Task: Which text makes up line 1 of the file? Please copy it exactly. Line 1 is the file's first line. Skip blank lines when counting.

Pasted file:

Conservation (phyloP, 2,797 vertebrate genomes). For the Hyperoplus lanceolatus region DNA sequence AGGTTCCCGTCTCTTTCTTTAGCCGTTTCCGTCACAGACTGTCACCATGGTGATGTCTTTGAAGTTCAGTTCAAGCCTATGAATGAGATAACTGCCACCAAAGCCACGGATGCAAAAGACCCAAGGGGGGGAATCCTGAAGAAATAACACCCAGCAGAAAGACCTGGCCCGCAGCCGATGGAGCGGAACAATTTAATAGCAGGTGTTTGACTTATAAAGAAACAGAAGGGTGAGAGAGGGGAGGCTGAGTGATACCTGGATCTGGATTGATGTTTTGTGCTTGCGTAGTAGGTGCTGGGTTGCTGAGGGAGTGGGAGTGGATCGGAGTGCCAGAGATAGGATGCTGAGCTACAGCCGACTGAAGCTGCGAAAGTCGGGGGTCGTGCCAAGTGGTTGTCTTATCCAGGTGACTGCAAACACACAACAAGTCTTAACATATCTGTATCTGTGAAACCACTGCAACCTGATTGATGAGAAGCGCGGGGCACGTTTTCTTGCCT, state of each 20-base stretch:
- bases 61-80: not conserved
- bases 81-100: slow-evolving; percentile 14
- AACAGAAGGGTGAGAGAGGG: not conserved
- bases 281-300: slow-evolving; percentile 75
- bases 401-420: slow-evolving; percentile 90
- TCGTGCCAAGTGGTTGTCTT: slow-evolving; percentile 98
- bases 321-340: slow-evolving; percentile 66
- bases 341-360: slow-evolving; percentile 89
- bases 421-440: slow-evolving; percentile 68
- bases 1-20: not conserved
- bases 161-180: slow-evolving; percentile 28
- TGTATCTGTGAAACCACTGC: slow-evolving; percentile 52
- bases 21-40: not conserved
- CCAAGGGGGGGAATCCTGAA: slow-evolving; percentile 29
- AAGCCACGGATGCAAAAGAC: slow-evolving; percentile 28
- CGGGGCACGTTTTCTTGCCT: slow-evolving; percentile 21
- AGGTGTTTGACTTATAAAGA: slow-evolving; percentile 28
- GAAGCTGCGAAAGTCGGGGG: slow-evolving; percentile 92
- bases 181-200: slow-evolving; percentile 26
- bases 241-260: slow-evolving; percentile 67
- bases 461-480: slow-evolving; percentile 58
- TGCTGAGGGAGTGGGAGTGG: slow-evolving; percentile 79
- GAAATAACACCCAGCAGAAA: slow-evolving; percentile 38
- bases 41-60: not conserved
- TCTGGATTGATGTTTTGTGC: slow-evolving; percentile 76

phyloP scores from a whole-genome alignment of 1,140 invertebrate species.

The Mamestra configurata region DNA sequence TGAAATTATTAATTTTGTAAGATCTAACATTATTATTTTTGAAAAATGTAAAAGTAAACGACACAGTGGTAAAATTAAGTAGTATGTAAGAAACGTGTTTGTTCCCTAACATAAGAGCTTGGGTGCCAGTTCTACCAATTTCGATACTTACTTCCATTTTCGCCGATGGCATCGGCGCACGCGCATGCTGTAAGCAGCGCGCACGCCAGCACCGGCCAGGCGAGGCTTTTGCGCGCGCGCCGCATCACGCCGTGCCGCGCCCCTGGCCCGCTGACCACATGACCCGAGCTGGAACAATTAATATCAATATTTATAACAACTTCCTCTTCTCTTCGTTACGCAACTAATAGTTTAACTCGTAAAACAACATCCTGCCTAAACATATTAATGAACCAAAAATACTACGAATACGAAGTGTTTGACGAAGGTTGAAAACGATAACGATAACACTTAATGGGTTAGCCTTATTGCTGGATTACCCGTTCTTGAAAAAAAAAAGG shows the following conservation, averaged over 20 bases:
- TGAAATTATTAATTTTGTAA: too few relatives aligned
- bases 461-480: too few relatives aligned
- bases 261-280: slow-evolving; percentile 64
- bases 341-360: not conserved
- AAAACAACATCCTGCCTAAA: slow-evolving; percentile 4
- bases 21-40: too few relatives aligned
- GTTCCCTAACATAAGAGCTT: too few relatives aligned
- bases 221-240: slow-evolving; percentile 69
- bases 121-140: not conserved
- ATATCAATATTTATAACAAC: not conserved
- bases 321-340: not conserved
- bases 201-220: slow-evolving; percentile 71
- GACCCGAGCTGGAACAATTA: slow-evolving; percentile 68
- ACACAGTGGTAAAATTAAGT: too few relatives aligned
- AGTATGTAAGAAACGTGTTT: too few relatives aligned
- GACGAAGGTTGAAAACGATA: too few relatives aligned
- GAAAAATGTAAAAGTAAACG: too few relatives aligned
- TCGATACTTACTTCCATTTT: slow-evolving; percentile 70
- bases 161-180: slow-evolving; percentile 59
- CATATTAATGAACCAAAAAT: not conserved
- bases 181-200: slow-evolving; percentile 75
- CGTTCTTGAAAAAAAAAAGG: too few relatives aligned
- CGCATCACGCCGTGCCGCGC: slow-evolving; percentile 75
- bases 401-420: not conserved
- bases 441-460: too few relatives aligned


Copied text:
Conservation (phyloP, 2,797 vertebrate genomes). For the Hyperoplus lanceolatus region DNA sequence AGGTTCCCGTCTCTTTCTTTAGCCGTTTCCGTCACAGACTGTCACCATGGTGATGTCTTTGAAGTTCAGTTCAAGCCTATGAATGAGATAACTGCCACCAAAGCCACGGATGCAAAAGACCCAAGGGGGGGAATCCTGAAGAAATAACACCCAGCAGAAAGACCTGGCCCGCAGCCGATGGAGCGGAACAATTTAATAGCAGGTGTTTGACTTATAAAGAAACAGAAGGGTGAGAGAGGGGAGGCTGAGTGATACCTGGATCTGGATTGATGTTTTGTGCTTGCGTAGTAGGTGCTGGGTTGCTGAGGGAGTGGGAGTGGATCGGAGTGCCAGAGATAGGATGCTGAGCTACAGCCGACTGAAGCTGCGAAAGTCGGGGGTCGTGCCAAGTGGTTGTCTTATCCAGGTGACTGCAAACACACAACAAGTCTTAACATATCTGTATCTGTGAAACCACTGCAACCTGATTGATGAGAAGCGCGGGGCACGTTTTCTTGCCT, state of each 20-base stretch: